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Postby Hobbitstomper » Tue Sep 22, 2009 1:56 pm

Excellent.

Now we just need someone outside the UK (not legal here) to have a go with them and give us the results.

PS- if you get the chance, have a look at the armoury in the Madrid royal palace. The armour makes anything on the re-enactment scene look bland. Free on a Wednesday with a EU passport.



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Postby Malvoisin » Tue Sep 22, 2009 7:20 pm

Langley wrote: The only ones showing crescent arrowheads involved hunting ducks/geese etc.

And the reason for this is???


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Postby 'BOB' » Tue Sep 22, 2009 9:46 pm

I Spent a good 20 minutes on Sunday, explaining to small child that they didn't have snipers in c17th century. Then as dad continuously asked 'is that one metal?' to the heads on the pole arms, the elder sister was trying to tell small child 'shut up and listen'.
Small child them spots a sharpened stake on the ground. 'What's that for?' (i have no idea what it was doing there, actually). And i'm sorry to say, busting for a wee, i reply 'to ward off vampires'. Small child wanders off saying 'cool'. Sister telling him that it wasn't true, he was just boring me and stop asking stupid questions.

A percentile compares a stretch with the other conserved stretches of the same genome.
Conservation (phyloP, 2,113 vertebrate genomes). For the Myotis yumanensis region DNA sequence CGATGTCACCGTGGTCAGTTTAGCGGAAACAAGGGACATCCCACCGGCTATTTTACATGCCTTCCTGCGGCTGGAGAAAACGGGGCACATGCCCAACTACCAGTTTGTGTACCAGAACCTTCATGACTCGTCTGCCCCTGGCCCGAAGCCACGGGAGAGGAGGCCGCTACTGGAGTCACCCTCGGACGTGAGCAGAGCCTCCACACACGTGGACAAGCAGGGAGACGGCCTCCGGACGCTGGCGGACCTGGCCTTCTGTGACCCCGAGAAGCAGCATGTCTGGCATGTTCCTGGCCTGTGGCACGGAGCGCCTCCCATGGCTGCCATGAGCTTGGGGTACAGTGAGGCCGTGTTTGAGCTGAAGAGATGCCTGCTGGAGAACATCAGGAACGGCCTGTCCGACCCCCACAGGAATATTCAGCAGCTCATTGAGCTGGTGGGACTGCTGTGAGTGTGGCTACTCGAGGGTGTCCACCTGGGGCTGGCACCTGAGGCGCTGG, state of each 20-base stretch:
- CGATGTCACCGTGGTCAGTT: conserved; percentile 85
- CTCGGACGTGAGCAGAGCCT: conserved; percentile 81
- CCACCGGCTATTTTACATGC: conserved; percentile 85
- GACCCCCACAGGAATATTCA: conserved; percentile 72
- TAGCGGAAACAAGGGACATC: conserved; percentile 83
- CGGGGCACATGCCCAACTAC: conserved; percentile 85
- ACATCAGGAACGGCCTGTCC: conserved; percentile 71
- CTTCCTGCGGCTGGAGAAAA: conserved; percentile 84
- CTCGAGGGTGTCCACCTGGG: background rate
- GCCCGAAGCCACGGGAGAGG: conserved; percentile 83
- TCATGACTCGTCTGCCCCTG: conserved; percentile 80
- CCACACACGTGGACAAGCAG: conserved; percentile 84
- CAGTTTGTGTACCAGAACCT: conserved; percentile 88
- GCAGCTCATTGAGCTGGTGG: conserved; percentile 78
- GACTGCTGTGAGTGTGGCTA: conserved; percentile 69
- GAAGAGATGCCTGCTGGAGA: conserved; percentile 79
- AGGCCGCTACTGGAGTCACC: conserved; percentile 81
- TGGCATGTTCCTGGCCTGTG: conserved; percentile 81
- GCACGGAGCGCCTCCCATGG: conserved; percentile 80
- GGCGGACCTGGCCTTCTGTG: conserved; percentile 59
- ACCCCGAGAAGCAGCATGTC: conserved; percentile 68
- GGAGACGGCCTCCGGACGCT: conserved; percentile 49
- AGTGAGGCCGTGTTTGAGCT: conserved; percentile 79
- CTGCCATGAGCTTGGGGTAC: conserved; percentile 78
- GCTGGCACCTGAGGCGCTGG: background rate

In my other group, if i have to explain that Tommies weren't named after Tommy guns, or hear another person say they've seen our machine guns on Call of Duty, i may scream.



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Postby m300572 » Thu Sep 24, 2009 12:47 pm

In my other group, if i have to explain that Tommies weren't named after Tommy guns, or hear another person say they've seen our machine guns on Call of Duty, i may scream.


Sadly the "standard" stupid questions remain standard for as long as you do the job - I worked for some time on an Iron Age farm research project and we were asked at least once a day in high season why we weren't wearing skins and going "ugg" at one another (we were researching farming, not re-enacting so we wore standard 20th C diggers kit which trends towards scruffy army surplus or shorts and boots in goodweather).